The high accuracy temperature logger not only provided a method of measuring breast temperatures but also a way of indicating bird activity. When a bird is quietly seated breast temperature will slowly rise with very few variations in temperature. But, when a bird stands up or even briefly repositions themselves the temperature of the surface of the breast will quickly drop as it is exposed to the cool air as compared to the warm litter. The longer the bird stands the greater the decrease in breast surface temperature. Since breast temperature was measured every minute, bird activity, specifically their response to a sprinkler system, could be monitored on a minute-to-minute basis.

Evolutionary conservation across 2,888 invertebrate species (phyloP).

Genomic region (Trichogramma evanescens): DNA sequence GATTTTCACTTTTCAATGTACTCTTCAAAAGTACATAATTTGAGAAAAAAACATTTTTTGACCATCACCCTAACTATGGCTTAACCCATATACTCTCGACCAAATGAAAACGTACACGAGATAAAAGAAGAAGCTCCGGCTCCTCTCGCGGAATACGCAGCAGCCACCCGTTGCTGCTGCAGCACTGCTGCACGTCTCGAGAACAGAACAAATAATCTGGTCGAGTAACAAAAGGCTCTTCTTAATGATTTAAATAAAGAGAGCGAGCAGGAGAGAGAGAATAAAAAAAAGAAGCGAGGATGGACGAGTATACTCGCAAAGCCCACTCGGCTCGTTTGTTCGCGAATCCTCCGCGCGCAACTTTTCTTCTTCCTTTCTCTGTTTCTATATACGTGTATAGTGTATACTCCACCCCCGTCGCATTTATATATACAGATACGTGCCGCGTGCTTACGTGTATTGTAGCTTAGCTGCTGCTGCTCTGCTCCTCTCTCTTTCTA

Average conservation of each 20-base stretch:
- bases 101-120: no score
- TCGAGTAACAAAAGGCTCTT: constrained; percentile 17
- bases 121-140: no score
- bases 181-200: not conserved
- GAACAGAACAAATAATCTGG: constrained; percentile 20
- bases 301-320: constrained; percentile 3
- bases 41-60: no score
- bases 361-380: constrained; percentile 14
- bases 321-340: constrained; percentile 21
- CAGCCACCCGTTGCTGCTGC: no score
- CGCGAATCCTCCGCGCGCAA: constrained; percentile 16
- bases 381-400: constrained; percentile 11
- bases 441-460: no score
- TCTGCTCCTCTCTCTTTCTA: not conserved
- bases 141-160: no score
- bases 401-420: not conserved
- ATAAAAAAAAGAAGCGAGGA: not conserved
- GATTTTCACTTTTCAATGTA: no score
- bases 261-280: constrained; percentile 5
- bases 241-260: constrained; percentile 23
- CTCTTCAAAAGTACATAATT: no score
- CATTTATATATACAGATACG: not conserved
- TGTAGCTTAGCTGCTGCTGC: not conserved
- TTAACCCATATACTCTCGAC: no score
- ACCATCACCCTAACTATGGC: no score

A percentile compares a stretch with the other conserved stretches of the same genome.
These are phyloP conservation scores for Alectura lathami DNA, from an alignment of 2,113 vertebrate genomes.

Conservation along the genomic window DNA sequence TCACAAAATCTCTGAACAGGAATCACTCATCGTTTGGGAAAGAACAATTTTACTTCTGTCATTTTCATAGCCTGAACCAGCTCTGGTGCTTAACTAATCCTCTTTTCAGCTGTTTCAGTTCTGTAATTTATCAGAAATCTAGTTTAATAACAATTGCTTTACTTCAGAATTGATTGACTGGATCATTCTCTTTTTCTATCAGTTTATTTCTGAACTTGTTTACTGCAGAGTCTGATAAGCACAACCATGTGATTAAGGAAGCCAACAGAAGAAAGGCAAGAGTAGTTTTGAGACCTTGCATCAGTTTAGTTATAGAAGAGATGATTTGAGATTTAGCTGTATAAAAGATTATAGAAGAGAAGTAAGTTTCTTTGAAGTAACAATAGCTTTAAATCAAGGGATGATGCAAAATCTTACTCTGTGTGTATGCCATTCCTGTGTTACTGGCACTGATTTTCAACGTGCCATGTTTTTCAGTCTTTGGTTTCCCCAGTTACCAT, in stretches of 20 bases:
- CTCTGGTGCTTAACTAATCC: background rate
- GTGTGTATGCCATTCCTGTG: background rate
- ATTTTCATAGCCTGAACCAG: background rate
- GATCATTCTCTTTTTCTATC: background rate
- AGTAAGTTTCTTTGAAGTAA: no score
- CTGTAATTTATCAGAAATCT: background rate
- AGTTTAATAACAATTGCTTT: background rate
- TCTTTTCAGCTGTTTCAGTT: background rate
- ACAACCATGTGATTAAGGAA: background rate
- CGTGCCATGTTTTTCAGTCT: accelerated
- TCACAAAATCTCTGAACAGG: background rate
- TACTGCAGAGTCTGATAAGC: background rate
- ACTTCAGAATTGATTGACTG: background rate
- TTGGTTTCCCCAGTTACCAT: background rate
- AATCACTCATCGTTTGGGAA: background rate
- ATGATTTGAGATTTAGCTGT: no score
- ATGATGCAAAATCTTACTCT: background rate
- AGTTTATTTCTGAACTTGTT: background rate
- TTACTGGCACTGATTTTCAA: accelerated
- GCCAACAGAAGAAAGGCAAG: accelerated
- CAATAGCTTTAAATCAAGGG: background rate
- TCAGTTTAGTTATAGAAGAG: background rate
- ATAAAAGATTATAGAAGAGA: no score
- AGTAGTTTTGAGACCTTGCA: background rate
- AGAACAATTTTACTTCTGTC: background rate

The sprinkler system was operated for the most part according to manufacturer recommendations. The sprinkler system would operate in stimulation mode (10 seconds per hour) from 8 am to 8 pm starting at 14 days of age (Adjustments to the hours of operation were occasionally made as the birds got older.) If house temperatures became excessive, 12oF above target temperature, the sprinkling system would start to operate in cooling mode, sprinkling the birds for 20 seconds every 30 minutes. The higher the house temperature became the more often the sprinkler system would operate (+15oF, once every 15 minutes. +19oF, once every 5 minutes.) The house’s evaporative cooling pads were set to operate 22oF above the house set temperature. Ideally, the pad system would have only operated if the house temperature exceeded the high eighties, but due to limitations of the houses’ environmental controller systems, during roughly the last 10 days of the flock, the pad system operated when house temperatures were in the low to mid eighties.